Route 35 (MTA Maryland)

From Wikipedia, the free encyclopedia
Jump to navigation Jump to search
Route 35
MTA Maryland 10004 35.jpg
SystemMaryland Transit Administration
Began service1970
PredecessorsNo. 6 Streetcar, Bus Route 31
LocaleBaltimore City
Communities servedArbutus
Landmarks servedSt. Agnes Hospital
Johns Hopkins Hospital
Franklin Square Hospital
Essex campus
White Marsh Town Center
Other routes1, 3, 4, 5, 7, 8, 10, 11, 13, 15, 19, 20, 21, 22, 23, 24, 27, 30, 36, qb40, 44, qb46, qb47, qb48, 51, 55, 58, 61, 64, 77, 91, 99, 120, 150, 160
FrequencyEvery 20 minutes
Every 15 minutes (peak)
Weekend frequencyEvery 30 minutes
Operates4:30 am to 12:30 am [1]

Route 35 is a bus route operated by the Maryland Transit Administration in Baltimore and its suburbs. The line currently runs from White Marsh Mall to UMBC through the city of Baltimore, with selected peak hour trips to Landsdowne. The line serves the Essex campus of the Community College of Baltimore County, the corridors of Philadelphia Road, Pulaski Highway, Monument Street, and Wilkens Avenue, the communities of Rosedale, East Baltimore, Southwest Baltimore, Elm Ridge, and Arbutus (Landsdowne trips only), and several Metro stations.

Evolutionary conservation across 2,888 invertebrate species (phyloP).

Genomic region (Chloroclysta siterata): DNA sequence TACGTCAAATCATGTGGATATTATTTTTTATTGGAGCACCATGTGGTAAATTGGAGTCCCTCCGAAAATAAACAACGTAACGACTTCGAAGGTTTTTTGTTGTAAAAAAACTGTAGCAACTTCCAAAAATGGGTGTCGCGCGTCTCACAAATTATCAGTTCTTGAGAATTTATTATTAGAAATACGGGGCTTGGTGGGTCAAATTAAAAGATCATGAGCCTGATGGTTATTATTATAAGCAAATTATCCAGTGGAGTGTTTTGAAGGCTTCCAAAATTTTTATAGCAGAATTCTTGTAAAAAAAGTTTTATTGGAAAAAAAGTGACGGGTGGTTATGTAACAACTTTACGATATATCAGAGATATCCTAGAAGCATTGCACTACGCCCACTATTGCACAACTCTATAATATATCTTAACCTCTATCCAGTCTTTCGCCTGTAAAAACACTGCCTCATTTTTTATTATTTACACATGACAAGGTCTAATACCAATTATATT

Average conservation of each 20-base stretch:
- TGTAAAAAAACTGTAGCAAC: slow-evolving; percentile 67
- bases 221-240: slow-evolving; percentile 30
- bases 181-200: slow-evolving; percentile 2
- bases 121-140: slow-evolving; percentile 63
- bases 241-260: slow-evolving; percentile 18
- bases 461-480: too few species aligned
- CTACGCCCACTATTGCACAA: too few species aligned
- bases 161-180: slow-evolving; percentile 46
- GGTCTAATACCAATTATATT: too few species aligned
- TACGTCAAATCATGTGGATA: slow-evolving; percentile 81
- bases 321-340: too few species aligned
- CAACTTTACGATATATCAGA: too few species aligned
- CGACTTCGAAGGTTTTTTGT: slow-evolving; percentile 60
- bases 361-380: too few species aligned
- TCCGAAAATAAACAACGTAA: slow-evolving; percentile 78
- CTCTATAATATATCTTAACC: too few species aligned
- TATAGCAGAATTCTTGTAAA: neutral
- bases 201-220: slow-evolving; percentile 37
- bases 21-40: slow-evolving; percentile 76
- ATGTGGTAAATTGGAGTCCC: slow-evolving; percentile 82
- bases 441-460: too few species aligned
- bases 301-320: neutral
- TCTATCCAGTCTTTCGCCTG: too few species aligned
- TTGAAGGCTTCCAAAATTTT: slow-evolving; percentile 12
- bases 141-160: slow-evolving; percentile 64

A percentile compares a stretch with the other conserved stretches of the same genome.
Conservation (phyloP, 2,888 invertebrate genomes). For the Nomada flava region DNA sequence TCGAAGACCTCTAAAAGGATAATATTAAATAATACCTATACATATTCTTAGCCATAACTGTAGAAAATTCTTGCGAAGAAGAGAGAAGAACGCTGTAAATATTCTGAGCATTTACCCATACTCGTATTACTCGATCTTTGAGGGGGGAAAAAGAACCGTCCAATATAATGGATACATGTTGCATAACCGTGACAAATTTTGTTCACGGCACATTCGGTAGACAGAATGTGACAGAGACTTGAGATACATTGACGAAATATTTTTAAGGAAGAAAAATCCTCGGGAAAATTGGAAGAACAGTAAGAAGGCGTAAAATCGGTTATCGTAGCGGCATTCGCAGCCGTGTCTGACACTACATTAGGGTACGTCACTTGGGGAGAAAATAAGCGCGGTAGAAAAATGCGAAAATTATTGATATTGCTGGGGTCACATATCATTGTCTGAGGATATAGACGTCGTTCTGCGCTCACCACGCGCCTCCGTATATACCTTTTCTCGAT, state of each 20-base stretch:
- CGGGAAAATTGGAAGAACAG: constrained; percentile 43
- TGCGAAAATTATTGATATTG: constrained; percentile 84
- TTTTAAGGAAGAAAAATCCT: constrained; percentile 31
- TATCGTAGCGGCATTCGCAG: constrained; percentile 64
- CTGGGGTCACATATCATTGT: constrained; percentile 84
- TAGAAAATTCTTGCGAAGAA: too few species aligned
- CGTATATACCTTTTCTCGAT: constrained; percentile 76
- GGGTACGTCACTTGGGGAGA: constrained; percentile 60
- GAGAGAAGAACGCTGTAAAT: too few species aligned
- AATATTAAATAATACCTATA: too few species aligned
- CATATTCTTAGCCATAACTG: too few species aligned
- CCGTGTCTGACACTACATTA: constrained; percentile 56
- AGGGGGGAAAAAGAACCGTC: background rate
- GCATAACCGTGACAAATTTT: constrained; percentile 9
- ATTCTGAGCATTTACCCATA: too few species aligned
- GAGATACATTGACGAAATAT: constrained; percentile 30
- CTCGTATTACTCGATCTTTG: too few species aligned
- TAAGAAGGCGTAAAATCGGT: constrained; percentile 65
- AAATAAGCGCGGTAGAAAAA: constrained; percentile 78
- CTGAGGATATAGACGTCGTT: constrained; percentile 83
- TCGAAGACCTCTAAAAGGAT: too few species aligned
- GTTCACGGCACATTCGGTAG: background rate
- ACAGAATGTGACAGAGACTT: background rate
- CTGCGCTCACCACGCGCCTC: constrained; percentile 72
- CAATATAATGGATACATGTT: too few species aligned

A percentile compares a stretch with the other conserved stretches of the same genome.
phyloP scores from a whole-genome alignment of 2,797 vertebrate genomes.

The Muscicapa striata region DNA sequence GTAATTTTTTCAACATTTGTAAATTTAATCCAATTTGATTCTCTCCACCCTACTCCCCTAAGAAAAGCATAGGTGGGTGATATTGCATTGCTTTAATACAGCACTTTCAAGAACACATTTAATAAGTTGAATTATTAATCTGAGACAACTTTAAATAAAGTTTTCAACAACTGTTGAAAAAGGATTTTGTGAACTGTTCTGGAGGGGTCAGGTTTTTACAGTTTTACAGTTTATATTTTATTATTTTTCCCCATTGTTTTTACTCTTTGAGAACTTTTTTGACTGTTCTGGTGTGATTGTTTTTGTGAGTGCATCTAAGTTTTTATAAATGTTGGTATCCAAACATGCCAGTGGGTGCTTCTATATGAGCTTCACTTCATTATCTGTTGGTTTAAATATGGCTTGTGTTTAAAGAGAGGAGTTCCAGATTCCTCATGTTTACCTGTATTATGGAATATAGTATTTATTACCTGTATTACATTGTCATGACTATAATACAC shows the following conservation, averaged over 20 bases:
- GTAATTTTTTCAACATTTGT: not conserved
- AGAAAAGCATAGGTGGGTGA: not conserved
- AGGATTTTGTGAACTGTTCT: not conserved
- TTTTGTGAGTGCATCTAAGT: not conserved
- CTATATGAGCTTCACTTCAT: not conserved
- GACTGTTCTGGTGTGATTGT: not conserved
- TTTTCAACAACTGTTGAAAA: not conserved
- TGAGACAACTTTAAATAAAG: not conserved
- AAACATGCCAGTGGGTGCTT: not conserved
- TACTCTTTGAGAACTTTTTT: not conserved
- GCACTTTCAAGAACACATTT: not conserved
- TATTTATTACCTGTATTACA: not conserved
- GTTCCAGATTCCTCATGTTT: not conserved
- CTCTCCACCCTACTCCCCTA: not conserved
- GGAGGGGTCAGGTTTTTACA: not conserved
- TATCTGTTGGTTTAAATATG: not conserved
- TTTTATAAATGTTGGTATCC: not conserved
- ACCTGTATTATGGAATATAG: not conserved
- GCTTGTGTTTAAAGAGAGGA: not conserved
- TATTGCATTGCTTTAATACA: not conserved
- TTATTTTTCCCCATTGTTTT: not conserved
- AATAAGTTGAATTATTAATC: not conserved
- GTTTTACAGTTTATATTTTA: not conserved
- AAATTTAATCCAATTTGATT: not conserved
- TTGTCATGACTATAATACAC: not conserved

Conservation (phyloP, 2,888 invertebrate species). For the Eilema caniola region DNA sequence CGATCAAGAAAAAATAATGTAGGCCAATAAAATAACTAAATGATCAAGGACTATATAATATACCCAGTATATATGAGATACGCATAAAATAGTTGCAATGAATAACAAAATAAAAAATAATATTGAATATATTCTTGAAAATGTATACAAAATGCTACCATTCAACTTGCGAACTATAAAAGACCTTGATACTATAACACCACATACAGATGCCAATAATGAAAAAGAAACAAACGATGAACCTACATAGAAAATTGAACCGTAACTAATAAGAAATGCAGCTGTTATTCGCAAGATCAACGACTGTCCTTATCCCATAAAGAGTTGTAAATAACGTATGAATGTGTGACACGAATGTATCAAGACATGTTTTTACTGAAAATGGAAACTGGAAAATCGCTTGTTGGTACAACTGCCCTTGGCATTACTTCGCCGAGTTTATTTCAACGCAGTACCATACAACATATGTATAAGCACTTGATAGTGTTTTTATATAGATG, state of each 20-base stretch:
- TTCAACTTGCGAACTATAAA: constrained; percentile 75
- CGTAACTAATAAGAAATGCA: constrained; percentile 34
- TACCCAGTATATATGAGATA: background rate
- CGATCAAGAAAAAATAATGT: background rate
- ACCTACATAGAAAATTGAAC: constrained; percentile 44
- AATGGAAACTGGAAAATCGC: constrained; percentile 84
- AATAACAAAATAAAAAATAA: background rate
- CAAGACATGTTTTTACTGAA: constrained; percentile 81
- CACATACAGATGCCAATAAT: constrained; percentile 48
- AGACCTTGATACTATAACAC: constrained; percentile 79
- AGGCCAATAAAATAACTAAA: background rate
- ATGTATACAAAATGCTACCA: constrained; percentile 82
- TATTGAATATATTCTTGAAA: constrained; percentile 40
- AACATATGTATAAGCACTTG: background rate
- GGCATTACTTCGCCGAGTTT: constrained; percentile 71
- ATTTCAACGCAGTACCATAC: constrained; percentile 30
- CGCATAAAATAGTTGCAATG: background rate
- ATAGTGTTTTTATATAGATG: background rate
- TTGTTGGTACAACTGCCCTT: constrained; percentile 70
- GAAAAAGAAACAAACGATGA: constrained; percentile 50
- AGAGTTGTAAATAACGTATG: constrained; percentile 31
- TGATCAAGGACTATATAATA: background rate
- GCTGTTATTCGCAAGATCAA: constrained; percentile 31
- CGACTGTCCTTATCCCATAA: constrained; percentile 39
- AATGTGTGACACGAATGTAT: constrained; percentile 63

The bus route is the successor to the 3 Wilkens Avenue and 6 Monument Street streetcar lines.


Route 35 starting operating with that designation on May 1, 1970 between Oliver Beach and downtown Baltimore, serving the Philadelphia Road/Pulaski Highway corridor.[2] In 1971, the Oliver Beach section was extended to serve Bowleys Quarters.[3]